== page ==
Gingrich Says Wray Threatens ‘Bureaucratic Deep State Resistance’
Former speaker of the House condemns the FBI director for 'open rebellion' against President Trump on release of the Nunes memo
Former Speaker of the House Newt Gingrich (R-Ga.) accused FBI Director Christopher Wray Thursday of being in “open rebellion” against President Donald Trump — by opposing release of the controversial memo detailing surveillance abuses and anti-Trump bias within the Justice Department. Gingrich made his remarks on Fox News’ “America’s Newsroom.”
“If you want an example of the deep state, you apparently had the head of the FBI go to the White House with the deputy attorney general, make his case to the White House — they are his superiors in the executive branch — and get turned down,” Gingrich said. “He then goes back and apparently puts out a release — I mean, in effect it’s an open rebellion.”
“You have the director of the FBI putting out a release attacking the president for what the president apparently has decided to do because he didn’t listen to the head of the FBI,” Gingrich continued. “I mean, this is a level of bureaucratic deep state resistance that should be educational for every American.”
Gingrich warned that if the FBI were “to go rogue” in going against the president in such a fashion, it would constitute “a threat to the civil liberty of every American.”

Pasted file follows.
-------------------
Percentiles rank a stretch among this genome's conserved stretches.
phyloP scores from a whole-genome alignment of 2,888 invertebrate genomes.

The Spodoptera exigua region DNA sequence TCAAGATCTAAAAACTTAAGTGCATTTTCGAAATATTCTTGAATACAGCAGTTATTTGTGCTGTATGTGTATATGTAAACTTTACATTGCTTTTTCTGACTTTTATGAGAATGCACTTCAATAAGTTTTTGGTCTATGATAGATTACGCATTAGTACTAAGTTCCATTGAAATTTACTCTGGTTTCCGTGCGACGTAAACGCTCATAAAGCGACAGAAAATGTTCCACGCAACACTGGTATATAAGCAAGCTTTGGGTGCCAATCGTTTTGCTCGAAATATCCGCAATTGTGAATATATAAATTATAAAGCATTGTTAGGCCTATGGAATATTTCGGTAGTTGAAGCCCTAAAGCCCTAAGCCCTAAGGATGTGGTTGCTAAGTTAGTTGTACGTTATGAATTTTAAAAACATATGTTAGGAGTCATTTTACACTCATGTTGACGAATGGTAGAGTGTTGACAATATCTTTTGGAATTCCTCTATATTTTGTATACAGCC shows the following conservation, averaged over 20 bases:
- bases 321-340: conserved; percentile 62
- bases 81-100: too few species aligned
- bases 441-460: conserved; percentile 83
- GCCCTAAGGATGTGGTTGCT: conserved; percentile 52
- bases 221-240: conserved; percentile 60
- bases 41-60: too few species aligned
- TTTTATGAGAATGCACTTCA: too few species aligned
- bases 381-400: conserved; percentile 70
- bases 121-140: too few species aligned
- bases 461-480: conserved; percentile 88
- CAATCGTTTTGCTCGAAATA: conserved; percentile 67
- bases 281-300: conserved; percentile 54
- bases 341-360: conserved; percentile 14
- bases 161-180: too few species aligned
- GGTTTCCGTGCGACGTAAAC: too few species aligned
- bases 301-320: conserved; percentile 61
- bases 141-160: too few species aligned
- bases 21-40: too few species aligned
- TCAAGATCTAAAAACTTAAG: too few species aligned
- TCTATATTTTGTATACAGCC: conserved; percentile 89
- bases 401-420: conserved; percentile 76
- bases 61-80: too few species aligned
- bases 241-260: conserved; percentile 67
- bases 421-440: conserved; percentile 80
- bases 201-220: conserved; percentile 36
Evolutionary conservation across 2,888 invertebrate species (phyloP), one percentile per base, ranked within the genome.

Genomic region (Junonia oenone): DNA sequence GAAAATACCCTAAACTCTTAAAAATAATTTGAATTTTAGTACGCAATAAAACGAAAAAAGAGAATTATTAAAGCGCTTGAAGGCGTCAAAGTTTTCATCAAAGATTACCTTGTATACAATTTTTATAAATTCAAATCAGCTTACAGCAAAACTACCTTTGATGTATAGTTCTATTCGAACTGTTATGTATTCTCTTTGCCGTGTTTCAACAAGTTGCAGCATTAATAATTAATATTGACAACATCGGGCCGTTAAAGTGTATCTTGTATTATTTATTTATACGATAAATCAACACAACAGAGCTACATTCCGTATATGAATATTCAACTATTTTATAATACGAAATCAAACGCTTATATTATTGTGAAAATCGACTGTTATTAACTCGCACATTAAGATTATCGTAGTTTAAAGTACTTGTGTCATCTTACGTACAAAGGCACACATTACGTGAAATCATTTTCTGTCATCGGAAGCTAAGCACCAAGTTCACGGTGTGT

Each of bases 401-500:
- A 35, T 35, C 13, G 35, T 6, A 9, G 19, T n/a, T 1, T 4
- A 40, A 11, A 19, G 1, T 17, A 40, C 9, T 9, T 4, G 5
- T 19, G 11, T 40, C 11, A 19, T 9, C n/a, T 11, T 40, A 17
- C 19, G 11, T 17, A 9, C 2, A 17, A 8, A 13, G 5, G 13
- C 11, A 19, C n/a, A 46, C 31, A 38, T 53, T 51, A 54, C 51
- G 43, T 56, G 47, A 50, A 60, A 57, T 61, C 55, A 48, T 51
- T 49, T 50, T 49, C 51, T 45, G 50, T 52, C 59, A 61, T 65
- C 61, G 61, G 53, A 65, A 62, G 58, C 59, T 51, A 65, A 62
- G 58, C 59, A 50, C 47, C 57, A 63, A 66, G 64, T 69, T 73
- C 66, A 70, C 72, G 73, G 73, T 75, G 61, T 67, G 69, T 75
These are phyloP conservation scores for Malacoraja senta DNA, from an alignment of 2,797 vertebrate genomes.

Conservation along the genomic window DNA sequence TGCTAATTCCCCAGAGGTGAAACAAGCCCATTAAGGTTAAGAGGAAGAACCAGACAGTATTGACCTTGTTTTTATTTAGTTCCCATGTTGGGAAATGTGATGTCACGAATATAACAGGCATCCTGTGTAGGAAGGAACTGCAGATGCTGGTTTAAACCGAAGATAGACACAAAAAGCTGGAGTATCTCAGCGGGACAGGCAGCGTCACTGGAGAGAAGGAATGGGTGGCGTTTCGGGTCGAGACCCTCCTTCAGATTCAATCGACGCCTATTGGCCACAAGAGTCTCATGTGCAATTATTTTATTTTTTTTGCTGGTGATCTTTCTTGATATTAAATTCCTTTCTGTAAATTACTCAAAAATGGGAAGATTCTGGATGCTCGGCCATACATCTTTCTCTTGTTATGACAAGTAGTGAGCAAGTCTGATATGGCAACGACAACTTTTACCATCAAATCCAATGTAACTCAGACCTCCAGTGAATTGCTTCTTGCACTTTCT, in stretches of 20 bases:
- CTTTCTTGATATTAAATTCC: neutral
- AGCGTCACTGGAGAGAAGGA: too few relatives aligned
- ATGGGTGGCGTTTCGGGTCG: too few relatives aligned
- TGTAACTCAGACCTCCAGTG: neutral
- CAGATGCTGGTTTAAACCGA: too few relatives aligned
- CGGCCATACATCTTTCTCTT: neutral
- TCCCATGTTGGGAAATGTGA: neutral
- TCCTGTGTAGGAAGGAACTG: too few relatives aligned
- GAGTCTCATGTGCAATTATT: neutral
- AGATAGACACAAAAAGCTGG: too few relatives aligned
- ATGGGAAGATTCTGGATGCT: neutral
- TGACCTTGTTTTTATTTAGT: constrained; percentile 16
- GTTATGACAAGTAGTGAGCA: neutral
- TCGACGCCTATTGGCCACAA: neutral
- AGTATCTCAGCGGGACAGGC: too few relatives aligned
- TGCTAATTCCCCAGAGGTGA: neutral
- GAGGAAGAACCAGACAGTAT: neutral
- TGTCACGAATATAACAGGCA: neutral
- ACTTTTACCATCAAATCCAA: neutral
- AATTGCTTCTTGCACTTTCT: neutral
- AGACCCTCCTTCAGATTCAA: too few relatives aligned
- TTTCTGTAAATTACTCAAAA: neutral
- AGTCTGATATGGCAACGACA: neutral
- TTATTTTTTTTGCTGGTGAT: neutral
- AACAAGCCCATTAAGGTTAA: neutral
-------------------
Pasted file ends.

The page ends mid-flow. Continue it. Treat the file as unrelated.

“You’re under the law. You’re not above the law. You can’t go out here, have the president of the United States make a decision, and then you decide you’re going to fight him in public,” Gingrich said. “That breaks up the whole concept of an executive branch, and it’s clearly a violation of the Constitution.”
The House Permanent Select Committee on Intelligence voted Monday to release the memo, giving the president five days to decide whether to allow release of the memo to the public. Although Trump reportedly plans to approve the document’s release, Wray urged Trump to withhold it, and then approved a statement claiming the FBI “was provided a limited opportunity to review this memo” and harbored “grave concerns about material omissions of fact that fundamentally impact the memo’s accuracy.”
Wray reportedly is prepared to release a rebuttal if Trump chooses to approve the memo’s release.
Democrats vehemently objected to the memo’s release while many liberal media pundits warned that such a move would undermine government institutions, compromise national security interests and besmirch the FBI’s integrity.
Gingrich noted the media harbored a markedly different opinion when it came to the release of the Pentagon Papers in 1971 during the Vietnam War. There were thousands of pages of classified documents in the Pentagon Papers, which were first exposed by The New York Times.
“The Pentagon Papers were thousands and thousands of pages of secrets in the middle of a war. And the news media felt like it had a moral obligation to publish American secrets during a war,” Gingrich said.
“Now we turn around — where’s the demand from The Washington Post? Where’s the demand from The New York Times? Why aren’t they insisting that the American people have the right to know?”
Concerning the controversial memo, Gingrich claimed that “the real collusion was in the federal bureaucracy, not in the Kremlin,” which is a “chilling concept.”
“And that’s why I think that they’re trying to cover it up,” Gingrich said. “Because the case here is very simple: Did the [FBI] use tainted campaign material apparently paid for by the [Hillary] Clinton campaign as an excuse to a federal judge to have wiretaps on Americans during a campaign?”